Recap: 2018 Hueco Rock Rodeo
The climbing community is close. When you mix the nation’s biggest outdoor bouldering competition with free tacos and a thunderstorm, you learn just how close we are willing to get. Inside the barn at the American Alpine Club’s Rock Ranch in Hueco Tanks, Texas, a soggy mix of climbers are drinking, dancing and reuniting at the 25th annual Hueco Rock Rodeo. Earlier that day, Friday, February 16, the competition was rescheduled due to inclement weather.
Despite the rain, competitors, spectators, and all those people that “camped with you, that one time, with a guy named Nick” are rallying around the artist market and open kegs. Around 8:30PM the crowd is shuffled to one side of the room for presentations by Chris Schulte, Keenan Takahashi, Shelma Jun, and Jason Kehl.
Chris opens with a slideshow of brick red boulders scattered beneath the iconic towers of Indian Creek. His stories of first ascents and perceived first ascents are spliced with tips on how to tread lightly and respect sensitive climbing areas. “You wouldn’t throw a pad on top that Spanish Dagger,” he says pointing to an alert Yucca ready to spear the climber above it, “because you’re better than that.” Schulte gets a drunken applause because he’s down for the cause.
Keenan Takahashi steps up with a slideshow on what gets him psyched. In short: highballs and beautiful lines. His slides globetrot from Bishop “…where it all began” to South Africa, France, New Mexico, Nevada, and “finally, Yosemite,” the place that Takahashi says inspires him most; where the potential for new lines is “overwhelming in the best way.”
Shelma Jun presents some of her work with Hey Flash Foxy, the group behind the all-women’s climbing festivals in Bishop and Chattanooga, and Never Not Collective, an all-ladies media company. She ties it into a slideshow on “7 ways men (and everyone) can be allies in the women’s movement in climbing.”
Then Jason Kehl takes the floor armed with a survival guide to Hueco Tanks. It’s rife with tips ranging from the Texas State Parks approved “don’t step in the huecos” to the climber-approved “erase someone else’s tick marks” to the kind of thing only Jason Kehl could recommend, “stuff a baby in a hueco, real or fake, doesn’t matter.”
After an extra rest day that nobody asked for, Sunday finally arrives. The vans take off at 9 am and competitors eagerly plume across the Park. This year masters and intermediate competitors will climb on North Mountain; advanced competitors will climb on East Mountain; and recreational and open competitors will climb on the East Spur.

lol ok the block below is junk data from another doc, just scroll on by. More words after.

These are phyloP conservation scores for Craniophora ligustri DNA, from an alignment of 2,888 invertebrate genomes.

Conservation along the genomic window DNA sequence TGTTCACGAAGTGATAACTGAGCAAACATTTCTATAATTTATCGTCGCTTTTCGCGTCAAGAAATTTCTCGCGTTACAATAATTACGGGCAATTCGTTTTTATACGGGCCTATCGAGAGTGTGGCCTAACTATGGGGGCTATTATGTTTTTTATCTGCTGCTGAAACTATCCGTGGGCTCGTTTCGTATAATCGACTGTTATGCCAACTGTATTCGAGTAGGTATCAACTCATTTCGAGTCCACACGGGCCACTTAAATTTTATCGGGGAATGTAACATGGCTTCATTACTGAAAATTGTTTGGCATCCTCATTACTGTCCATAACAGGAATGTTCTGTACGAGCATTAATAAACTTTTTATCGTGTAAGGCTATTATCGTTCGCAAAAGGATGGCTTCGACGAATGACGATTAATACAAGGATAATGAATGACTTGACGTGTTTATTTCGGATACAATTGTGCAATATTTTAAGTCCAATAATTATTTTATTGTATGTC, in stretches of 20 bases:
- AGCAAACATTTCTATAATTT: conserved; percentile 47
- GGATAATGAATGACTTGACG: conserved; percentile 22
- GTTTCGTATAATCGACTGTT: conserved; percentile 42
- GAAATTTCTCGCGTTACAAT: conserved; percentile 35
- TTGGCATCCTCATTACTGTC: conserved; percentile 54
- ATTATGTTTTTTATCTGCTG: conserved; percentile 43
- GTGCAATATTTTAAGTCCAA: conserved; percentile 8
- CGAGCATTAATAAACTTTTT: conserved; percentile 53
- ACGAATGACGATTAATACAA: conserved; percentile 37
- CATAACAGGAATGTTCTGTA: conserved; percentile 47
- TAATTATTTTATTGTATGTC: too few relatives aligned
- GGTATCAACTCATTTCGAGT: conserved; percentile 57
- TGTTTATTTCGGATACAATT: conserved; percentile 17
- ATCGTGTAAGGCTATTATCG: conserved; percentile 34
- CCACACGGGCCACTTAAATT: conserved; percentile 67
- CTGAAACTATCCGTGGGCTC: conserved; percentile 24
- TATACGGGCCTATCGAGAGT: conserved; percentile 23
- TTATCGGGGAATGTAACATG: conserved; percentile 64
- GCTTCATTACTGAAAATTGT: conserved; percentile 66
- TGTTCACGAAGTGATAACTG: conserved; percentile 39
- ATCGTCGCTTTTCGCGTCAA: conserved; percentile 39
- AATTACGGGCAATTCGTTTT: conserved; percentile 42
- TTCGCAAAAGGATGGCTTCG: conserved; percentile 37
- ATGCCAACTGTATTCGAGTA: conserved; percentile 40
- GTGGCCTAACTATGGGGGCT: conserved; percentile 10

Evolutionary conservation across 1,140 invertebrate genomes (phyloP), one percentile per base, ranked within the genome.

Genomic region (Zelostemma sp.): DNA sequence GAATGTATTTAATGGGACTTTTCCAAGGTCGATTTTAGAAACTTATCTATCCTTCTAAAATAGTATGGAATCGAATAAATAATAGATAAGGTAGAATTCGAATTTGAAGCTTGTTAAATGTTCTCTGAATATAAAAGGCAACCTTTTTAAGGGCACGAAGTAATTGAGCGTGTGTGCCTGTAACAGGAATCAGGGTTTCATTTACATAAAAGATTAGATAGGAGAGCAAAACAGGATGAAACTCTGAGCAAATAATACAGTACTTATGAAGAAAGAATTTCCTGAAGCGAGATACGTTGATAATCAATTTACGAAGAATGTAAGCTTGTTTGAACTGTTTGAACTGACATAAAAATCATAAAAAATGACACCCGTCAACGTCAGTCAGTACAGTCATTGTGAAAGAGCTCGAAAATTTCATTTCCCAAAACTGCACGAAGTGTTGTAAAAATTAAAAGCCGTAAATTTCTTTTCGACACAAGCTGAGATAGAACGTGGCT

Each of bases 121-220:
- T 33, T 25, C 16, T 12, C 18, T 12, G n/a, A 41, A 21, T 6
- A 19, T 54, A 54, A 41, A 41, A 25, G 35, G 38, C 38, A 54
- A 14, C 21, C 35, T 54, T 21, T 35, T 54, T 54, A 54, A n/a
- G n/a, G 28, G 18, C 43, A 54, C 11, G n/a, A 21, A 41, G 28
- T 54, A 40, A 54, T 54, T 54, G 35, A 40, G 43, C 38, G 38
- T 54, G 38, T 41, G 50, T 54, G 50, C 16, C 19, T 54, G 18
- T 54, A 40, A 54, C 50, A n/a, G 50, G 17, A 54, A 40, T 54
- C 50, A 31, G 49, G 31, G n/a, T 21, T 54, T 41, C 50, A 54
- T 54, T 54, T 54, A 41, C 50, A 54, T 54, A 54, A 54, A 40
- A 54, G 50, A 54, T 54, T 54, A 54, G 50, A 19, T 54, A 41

Some, like last year’s open second-place finisher Keenan Takahashi, carefully think through their day: “Start at the Flame, Flamingon, then head to Phantom Limb,” he recites, when asked. Others are ready for whatever: “Follow Keenan around and climb a lot,” Ben Hanna, who placed third last year, answers.
By the time everyone reaches the base of the boulders around 10:30, there is nothing left to hold back. Rodeo day is different like that. An already high-energy event has the added excitement of anticipation, and throughout the day indiscernible screams can be heard coming from caves, mingling with the pounding drums of a Native American ceremony taking place elsewhere in the Park.
Lunch consists of anything that fits in a pad and gets you up a boulder. Chocolate croissants, donut holes, tuna packets and goldfish are all popular options. Near the end of the day Hanna takes out a can of peaches and drinks the juice. He reports that his stomach hurts, and then proceeds to send Scream, a V11 with a campus start.
As high energy as the day is, the awards ceremony reflects the stale enthusiasm of what has turned into a four-day festival—three parts party, one part climbing. Those who have made it this far gather around the still-burning bonfire. The beer station is now self-serve and Al Smith, the designated MC, has abandoned the mic. Hardly even raising his voice, he summons everyone toward the stage for the results (see below).
The women’s advanced category has a five-way tie for first, so the prizes are determined by an on-stage pull-up contest. The night ends with the curious absence of the Women’s open category (no one turned in score cards), and a congratulations to the Men’s 0pen winners. Ben Hanna comes in third again, having sent The Flame (V11), Phantom Limb (V12), The Ugh (V11), El Chupacabra Left (V10), High Scream (V10) and Scream (V11). Toshi Takeuchi, having never climbed on the East Spur before, manages second place with sends of The Flame, Flamignon (V13), The Ugh, High Scream , Scream andIce Cream (V12). And Keenan Takahashi wins with a ticklist of The Flame, Flamignon, Phantom Limb, The Ugh, El Chupacabra Right (V11) and Scream.
Gravel crunches under tires as we exchange future plans and projects lists, roadmaps to where we might meet up again some other time. We all chase the seasons and hope for good weather, knowing that some things are out of our control and that we’re going to make the best of it anyway.
1. Keenan Takahashi
2. Toshi Takeuchi
3. Ben Hanna
1. Jason Petty
2. Jacob Croft
3. Kevin Book
1. Ariel Chilton (19 pull-ups)
2. Jamie Robison (12.5 pull-ups)
3. Jaclyn Remsing, Jodi Chambers, Yvette Foose (tied)
1. Jamieson P
2. David Tran
3. Bryce Beishin
1. Sophia Hoerman
2. Crystal Shei
3. Stevie Imperatrice
1. Ross Johnston
2. Cody Hanson
3. Evan Dover
1. Jessica Wilkerson
2. Rachelle Macrea
3. Kayla Simmons
1. Jason Syesta
2. Cindy Becker
3. Marco Fiori
Originally published on RockAndIce.com.